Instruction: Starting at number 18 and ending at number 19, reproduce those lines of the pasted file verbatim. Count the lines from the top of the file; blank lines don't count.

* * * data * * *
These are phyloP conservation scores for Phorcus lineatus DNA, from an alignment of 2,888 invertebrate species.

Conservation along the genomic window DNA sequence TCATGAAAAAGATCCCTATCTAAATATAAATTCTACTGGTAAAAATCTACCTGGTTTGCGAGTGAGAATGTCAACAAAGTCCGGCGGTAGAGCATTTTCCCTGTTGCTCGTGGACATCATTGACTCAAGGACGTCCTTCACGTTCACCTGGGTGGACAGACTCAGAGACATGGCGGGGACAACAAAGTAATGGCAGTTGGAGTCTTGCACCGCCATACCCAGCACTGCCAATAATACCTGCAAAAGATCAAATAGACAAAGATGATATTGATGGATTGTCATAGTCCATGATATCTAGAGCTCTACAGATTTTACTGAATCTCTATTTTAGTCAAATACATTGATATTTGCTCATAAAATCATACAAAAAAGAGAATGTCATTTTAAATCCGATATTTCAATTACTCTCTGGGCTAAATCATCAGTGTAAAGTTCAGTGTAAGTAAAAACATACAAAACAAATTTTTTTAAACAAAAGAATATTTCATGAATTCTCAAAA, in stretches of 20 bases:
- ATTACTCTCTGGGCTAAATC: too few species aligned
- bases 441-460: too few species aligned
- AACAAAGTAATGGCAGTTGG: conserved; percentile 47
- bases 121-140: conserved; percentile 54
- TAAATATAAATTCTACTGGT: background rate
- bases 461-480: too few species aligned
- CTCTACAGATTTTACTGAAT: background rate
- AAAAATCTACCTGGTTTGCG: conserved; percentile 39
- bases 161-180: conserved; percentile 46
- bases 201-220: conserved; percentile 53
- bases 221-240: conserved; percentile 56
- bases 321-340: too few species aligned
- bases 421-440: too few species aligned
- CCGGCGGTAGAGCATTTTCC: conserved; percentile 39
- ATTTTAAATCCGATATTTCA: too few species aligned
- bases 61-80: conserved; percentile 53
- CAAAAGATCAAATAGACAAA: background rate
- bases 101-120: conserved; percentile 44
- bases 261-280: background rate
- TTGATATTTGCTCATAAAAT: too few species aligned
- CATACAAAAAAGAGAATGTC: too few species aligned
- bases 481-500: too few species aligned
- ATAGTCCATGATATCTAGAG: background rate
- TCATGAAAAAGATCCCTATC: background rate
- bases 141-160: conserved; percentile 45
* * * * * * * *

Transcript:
- bases 61-80: conserved; percentile 53
- CAAAAGATCAAATAGACAAA: background rate